36.5. The Vedic poets composed verses in seven meters (sapta-chandasmi) having seven syllables (saptaream bhavathi) and sang in seven notes (sapta swara).Their most highly respected sages were seven (sapta rishi) . In certain yajnas seven altars were constructed (sapta-chitikagni) and altars had seven layers of bricks. Agni has seven tongues of flames.
36.6. The most important aspect of Vedic life was its perennial river systems. The seven rivers Sapta Sindhu (Iravathi, Chandrabhaga, Vitasta, Vipasa, Satadru, Sindhu and Sarasvathi) were venerated as the life giving Mothers; and, Sarasvathi was the best of the mothers. It was from the depths of these waters that life arose; and the sun emerged and ascended the sky. Those waters were not mere physical features of their land; but were the very source of their life, of their divinities and of the meaning to their life. All their songs, myths and legends surround these seven rivers, the seven mothers (sapta matarah).
37.1. It was not therefore surprising that in the later ages when attempting to bring in a sense order into the chaotic world of Matrkas the ancient unit of seven was employed. It signified authenticity and ‘completeness’. It also, perhaps, suggested belief in the auspiciousness of odd numbers. And, by refining their natures, attributes and appearances; and by linking them to the older Vedic concept of the heptads, the Matrkas were invested with an aura of sacredness and spiritual authority.
37.2. Just as the seven mother-like rivers (sapta matarah) of Rig Veda, the Saptamatrkas, the mother-like goddesses, came to be characterized by their maternal nature and movement. The concept of Saptamatrka, the seven mothers, is thus an extension of the idea of visualizing the seven rivers as mothers. The Krittika constellation, incidentally, marked the beginning of a new yearly time cycle. Krittikas the Mothers of Skanda are, thus, also the mothers of time and of regeneration; and are initiators of the next epoch.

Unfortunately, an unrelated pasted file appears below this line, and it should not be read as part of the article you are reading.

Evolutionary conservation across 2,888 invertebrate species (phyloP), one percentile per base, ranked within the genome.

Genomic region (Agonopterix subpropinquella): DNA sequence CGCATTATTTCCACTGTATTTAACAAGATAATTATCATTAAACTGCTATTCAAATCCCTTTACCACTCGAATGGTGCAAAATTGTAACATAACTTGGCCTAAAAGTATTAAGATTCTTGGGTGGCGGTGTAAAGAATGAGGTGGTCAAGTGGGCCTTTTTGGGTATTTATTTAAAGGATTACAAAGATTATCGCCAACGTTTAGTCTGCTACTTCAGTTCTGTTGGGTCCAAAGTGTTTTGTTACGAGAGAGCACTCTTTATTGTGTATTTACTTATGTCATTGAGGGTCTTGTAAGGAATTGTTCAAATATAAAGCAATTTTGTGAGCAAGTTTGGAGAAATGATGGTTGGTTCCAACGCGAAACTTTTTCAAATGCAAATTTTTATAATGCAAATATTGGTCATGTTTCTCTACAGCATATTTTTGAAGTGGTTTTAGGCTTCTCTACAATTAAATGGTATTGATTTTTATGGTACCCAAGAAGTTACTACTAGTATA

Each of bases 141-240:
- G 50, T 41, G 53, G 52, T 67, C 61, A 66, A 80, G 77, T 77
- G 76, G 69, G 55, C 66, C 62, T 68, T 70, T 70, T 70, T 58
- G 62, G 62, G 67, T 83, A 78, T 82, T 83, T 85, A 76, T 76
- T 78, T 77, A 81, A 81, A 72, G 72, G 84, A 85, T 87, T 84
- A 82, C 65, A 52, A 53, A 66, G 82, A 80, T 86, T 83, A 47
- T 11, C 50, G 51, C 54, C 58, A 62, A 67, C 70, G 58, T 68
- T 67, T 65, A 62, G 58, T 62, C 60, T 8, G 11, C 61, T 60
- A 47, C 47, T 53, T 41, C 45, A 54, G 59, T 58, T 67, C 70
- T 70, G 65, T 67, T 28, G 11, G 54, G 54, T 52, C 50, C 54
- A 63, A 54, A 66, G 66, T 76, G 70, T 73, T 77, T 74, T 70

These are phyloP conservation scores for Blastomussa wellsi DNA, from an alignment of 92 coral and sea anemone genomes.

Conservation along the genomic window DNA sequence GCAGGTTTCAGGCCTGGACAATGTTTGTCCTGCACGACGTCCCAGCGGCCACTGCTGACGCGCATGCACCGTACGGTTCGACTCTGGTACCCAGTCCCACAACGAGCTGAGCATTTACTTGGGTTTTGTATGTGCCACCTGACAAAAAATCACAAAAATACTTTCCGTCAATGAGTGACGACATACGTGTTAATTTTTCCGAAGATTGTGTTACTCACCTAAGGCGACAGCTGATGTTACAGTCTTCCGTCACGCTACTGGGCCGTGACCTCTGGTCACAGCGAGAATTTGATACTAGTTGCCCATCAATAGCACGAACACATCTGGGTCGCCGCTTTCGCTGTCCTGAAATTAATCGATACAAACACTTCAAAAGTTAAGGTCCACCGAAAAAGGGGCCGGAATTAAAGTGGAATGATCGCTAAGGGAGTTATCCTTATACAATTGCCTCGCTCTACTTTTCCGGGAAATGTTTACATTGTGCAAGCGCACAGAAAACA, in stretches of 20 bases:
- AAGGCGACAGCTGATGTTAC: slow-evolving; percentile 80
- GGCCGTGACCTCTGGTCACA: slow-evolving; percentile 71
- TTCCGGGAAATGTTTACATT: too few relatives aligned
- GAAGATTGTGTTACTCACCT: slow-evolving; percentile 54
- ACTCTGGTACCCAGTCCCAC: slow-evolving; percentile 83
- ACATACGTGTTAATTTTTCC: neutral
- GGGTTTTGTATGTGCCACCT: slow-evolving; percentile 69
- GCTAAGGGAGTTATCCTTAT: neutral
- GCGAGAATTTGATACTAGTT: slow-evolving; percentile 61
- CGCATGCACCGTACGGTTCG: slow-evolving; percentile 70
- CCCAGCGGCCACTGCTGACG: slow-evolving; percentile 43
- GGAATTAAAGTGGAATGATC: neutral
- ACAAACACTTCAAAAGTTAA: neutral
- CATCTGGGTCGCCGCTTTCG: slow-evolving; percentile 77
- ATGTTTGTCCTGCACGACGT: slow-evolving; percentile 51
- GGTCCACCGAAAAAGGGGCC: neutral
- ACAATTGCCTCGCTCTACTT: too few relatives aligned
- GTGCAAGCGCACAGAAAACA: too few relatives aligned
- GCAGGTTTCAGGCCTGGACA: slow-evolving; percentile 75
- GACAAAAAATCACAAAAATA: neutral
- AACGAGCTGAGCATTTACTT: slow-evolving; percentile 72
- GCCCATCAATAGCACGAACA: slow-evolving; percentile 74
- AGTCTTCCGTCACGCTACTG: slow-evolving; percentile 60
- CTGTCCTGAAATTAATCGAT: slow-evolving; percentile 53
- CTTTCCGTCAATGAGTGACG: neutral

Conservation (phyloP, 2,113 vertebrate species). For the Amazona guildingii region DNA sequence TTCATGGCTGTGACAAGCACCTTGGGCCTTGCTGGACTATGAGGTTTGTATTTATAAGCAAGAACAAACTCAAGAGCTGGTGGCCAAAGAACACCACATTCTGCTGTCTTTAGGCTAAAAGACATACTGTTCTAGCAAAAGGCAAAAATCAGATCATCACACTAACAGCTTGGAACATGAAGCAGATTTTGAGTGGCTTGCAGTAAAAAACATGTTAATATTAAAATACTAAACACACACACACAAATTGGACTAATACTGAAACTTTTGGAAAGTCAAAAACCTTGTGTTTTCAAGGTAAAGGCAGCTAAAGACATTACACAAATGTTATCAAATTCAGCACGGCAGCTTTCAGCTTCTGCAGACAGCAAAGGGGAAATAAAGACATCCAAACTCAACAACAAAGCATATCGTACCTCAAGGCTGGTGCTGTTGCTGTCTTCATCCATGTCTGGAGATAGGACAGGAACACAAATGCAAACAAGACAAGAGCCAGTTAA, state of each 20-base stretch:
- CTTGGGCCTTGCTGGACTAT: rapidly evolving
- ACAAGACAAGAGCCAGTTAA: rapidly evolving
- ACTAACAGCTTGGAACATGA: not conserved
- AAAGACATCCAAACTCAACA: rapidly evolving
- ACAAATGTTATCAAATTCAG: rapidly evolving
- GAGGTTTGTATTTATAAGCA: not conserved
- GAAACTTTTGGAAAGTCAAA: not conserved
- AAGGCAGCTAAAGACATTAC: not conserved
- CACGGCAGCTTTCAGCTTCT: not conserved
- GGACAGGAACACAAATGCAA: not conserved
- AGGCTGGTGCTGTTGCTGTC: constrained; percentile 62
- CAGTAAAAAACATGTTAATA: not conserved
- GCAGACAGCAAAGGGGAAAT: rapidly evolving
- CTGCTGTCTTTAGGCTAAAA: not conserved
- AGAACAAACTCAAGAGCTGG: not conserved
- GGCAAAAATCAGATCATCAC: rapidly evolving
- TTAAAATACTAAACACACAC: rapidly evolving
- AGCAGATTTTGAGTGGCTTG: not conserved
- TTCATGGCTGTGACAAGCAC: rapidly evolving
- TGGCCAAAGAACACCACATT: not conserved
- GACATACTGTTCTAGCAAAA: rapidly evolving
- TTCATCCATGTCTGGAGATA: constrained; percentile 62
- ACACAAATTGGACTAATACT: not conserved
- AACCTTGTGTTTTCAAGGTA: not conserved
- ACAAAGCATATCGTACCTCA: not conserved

38.1. The iconography of Saptamatrkas presents a very interesting study. Normally, an icon or image of a god or a goddess is visualized and presented in a standard form following the descriptions of its attributes, dispositions, postures and features as narrated in the related texts. And, the salient aspects of the icon–to be-sculpted are, usually, epitomized into pithy Dhyana Slokas, for the guidance of the Shilpi.
38.2. But in the case of the Matrkas, their concepts, appearances and nature change rapidly from period to period, from text to text and from tradition to tradition. Their individual portrayals too vary from their group presentations. When portrayed individually they are depicted as benevolent and graceful mother-like goddesses. But, in group they appear as warriors; and their names and numbers also differ. Further, there are the regional variations in their depictions. These again are guided by the then current theological interpretations, the sculptural styles of the period and the ingenuity of the sculptors. Thus, when you look across their evolution and development spread over the centuries you find there is no single standardized universally recognizable form of the Matrkas. Each period, each region and each tradition developed its own iconographic interpretations.
38.3. Another interesting feature of Matrka- iconography is that their sculptural depictions are in no way linked to their descriptions narrated in the Puranas and other literary sources. The icons are hardly related to the narrative content. The Matrkas of the Puranas are invariably gruesome warrior females fighting the Demons. The ferocious, blood-drinking Matrkas are not referred to as mothers; nor is there a reference to their ‘motherly-qualities’. The early Balagraha deities called as Matrkas in the Kushana period were dangerous to children .Even the Matrkas associated with Skanda were inimical to children up to their age of five or sixteen. Thus, there is an obvious mismatch between the Matrkas described in the Puranas and the sculptural depictions of ‘mother-goddesses’ of the later periods.